What e-mail lists cover amateur radio?
Mailing lists work by having a centrally maintained list of subscribers who will receive all emails sent to the nominated email address for the list. Such lists are sometimes also called reflectors.
How do lists work? You send your email to the list address, where it is reissued as an email to all the current subscribers. You don't need to know the email addresses of all the subscribers. You deal with the list management system via emails, sending it a request to join (or subscribe to) the list, then you receive instructions from the list management system on how to confirm your email address is valid. After confirming your email address you will usually receive an email from the list software advising you how to send TO the list and how to leave the list if you decide to "unsubscribe".
E-mail lists have become very popular for amateurs interested in specific interests within amateur radio. Mailing lists set up by Australian amateurs cover topics as diverse as microwaves, repeaters, low power, low frequencies, amateur radio direction finding, VHF and more. One-way mailing lists (where the list moderator only can post) are also extensively used for sending amateur news bulletins (eg QNEWS or APC News).
Because most people check their e-mail more frequently than look at a newsgroup, they allow more rapid distribution of information than newsgroups. Their limited membership (sometimes controlled by a moderator) tends to mean that the discussion is of a higher quality than on some newsgroups. They are much quicker to set up than a newsgroup, so can be established at short notice to discuss a matter of current interest (eg a new piece of equipment). Subscribing to mailing lists is free.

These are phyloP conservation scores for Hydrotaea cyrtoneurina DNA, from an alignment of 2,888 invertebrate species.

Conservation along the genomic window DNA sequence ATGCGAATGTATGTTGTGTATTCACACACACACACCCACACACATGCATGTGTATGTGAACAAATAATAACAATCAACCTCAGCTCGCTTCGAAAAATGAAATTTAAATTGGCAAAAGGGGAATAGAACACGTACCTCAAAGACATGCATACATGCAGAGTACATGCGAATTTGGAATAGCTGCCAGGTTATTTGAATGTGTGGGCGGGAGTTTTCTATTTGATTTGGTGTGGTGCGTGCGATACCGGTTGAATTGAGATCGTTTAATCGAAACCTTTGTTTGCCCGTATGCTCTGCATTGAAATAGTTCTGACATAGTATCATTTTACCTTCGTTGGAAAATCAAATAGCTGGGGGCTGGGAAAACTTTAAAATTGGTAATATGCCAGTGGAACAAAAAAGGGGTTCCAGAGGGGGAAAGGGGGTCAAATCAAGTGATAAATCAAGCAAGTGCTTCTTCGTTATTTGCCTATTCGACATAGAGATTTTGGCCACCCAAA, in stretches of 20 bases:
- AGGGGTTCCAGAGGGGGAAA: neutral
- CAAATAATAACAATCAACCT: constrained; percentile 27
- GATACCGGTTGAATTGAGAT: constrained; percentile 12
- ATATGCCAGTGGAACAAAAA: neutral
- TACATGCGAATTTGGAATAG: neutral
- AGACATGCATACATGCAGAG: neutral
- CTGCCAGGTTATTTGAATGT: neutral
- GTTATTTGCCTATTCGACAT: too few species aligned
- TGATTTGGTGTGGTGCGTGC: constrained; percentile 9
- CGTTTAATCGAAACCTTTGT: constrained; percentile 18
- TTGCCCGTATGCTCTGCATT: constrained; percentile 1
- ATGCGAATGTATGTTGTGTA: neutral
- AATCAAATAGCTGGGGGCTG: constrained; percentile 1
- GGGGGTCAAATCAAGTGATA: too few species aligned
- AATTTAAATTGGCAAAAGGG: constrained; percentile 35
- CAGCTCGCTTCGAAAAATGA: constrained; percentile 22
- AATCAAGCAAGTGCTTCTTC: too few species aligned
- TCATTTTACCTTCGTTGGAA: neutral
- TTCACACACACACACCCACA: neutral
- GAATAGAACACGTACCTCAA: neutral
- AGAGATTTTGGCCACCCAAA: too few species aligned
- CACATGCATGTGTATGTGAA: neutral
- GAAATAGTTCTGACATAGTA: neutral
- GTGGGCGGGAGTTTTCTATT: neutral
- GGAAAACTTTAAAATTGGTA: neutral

There are many radio-related mailing lists hosted by Yahoo, where they are known as Groups. You can go to the Groups home page and search for groups by name or keyword. You will find groups focussing on every brand of radio and in some cases focussing on one specific radio, such as the IC703 or the FT817. There are groups discussing portable and mobile operation and some groups discuss operating portable radios on HF bands, while actually walking around either in the city or up in the hills (search for HFPACK or HFPACKCW).
You will also find many other mailing lists hosted privately.
Suggestion: Keep the email from the list software that tells you how to unsubscribe. This is important if you decide you don't want to stay a list member, or you need to change your subscribed email address. It is worth keeping postings from the more experienced list members as they can be a valuable resource for reference purposes.
Here are details of two relevant mailing lists.
WIA news mailing list
This mailing list allows you to receive text versions of the weekly news broadcast. To subscribe you only need to enter your email address into a web form at the wia website.
VK-VHF mailing list or "reflector"
This mailing list is run by Hugh Blemings VK2YYZ, who took over the administration of the list in March 2008.
The list is open to anyone interested in exchanging information or news, making skeds, asking questions or requesting help on any topic related to VHF/UHF long distance amateur communications. The majority of list subscribers use SSB and CW on 6m and 2m, with many also having stations capable of operating on the 420-450 MHz, 1.2 GHz bands and higher.
To join the list go to the following address https://ozlabs.org/mailman/listinfo/vk-vhf and follow the instructions there.
You will receive an email advising how to validate your list membership. Follow the instructions.